The attorney representing an alleged Decoto gang member who shot an undercover Fremont cop in Oakland last August suggested that police officers didn’t follow proper procedure when attempting to apprehend Andrew Barrientos.
According to media reports, defense attorney Barbara Thomas asked jurors in her closing arguments in Barrientos’ attempted murder case Tuesday to consider the actions of wounded officer Todd Young and his partner Eric Tang before condemning her client.
Thomas said were "the most vitriolic, hatred-laced closing arguments" she said she had ever heard, reported the Oakland Tribune.
Thomas when he fired 10 shots from a 9mm handgun in Young’s direction, striking him twice in the pelvis and nearly killing him. Young was hospitalized for more than seven weeks. She said that Barrientos didn’t know Young, who was working undercover and dressed in plain clothes, was a police officer.
Young and Tang were trying to arrest Barrientos at 2009 Auseon Ave., near Bancroft Avenue, at about 2:30 p.m. after receiving a tip that he would be at the address. They were working in Oakland as part of the Southern Alameda County Major Crimes Task Force and had a warrant for Barrientos' arrest for an incident in April as well as for allegedly threatening his ex-girlfriend with a gun in San Leandro on Aug. 13.
The Oakland Tribune reported that on Tuesday, Thomas told jurors that the officers weren’t following police procedure and suggested that they should have waited for backup assistance.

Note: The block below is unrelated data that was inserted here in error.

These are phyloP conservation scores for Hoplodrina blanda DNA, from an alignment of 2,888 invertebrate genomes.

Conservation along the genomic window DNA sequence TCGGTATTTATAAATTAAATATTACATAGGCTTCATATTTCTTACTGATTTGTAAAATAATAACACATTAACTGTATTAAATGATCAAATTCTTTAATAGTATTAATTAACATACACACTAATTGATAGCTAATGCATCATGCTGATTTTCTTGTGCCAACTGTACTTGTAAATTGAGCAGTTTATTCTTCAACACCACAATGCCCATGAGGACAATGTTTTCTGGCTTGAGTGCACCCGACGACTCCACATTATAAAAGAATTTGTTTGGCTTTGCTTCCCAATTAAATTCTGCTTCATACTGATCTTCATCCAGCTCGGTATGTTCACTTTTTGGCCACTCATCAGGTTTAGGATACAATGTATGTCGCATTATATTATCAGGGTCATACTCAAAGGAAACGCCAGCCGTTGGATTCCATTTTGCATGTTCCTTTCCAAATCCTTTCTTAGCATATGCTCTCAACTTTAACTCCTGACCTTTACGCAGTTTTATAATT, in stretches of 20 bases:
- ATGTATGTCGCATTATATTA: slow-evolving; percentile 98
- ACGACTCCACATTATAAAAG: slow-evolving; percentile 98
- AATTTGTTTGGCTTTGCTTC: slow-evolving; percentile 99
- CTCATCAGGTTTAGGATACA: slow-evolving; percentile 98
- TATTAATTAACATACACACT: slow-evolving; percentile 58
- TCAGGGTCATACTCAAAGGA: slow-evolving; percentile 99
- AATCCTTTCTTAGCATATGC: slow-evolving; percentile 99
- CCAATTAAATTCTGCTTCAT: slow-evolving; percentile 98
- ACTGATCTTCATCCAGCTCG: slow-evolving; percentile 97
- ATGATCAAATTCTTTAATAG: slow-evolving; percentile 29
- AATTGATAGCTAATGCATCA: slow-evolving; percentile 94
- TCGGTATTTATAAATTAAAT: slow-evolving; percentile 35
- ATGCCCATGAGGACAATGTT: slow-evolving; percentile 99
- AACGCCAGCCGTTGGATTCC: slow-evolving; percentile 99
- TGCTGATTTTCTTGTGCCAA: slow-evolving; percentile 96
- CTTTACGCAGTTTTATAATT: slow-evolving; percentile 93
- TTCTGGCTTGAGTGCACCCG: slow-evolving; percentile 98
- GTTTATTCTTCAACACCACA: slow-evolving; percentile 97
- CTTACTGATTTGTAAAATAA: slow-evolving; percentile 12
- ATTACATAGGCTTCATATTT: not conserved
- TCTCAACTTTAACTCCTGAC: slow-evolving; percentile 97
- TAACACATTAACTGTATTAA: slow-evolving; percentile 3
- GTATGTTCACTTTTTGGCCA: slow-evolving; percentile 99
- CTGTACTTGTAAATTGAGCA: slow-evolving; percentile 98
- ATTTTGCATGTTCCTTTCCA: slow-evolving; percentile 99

"It's with a heavy heart that I have to come here and do this case. We need the police. We respect the police," Thomas told jurors. "But we need police who are highly trained and who need to know how to do their job and do it well, because if we don't, serious consequences occur.
"You don't need cowboys. You don't need people who disregard their training, paid for by taxpayers," Thomas continued. "They have a license to kill, they really do. So they have to follow the rules."
She said that if Young and Tang had been more “tactical” in their approach, they could have avoided the shootout.
Both Young and Tang had previously testified that they did call for backup but could not wait for assistance because they saw Barrientos go toward his vehicle and wanted to avoid a high-speed chase.
In his closing arguments Monday, Brouhard said the case against Barrientos is “indefensible” because the evidence shows Barrientos knew what he was doing. Brouhard said that though officers were in plain clothes, they wore badges around their neck and shouted “Police!”
Thomas said Tuesday that Barrientos did not hear Young, even though Young’s shout is audible in an audio recording that captured the sounds of the shooting, the Oakland Tribune reported.
Brouhard also said that Barrientos called his mother nine minutes after Young was shot to tell her he had messed up and told her "I shot a police officer." Barrientos also told his ex-girlfriend a few months before the shooting that if police tried to arrest him that he was "ready for whatever" and would go "for all head shots" because he was armed with two pistols and had a vest, Brouhard said.
According to the Tribune, Thomas did not discuss the phone call or such statements Tuesday.
The Tribune also reported that Thomas admitted that Barrientos was guilty for many of the charges filed against him, but that he should not be found guilty for trying to kill Young.
"Mr. Barrientos is going to pay a lot. He is probably never going to go home," Thomas said.
"But he is not going to pay a price for their honor. Don't make him pay for their mistakes."
Bay City News Service contributed to this report.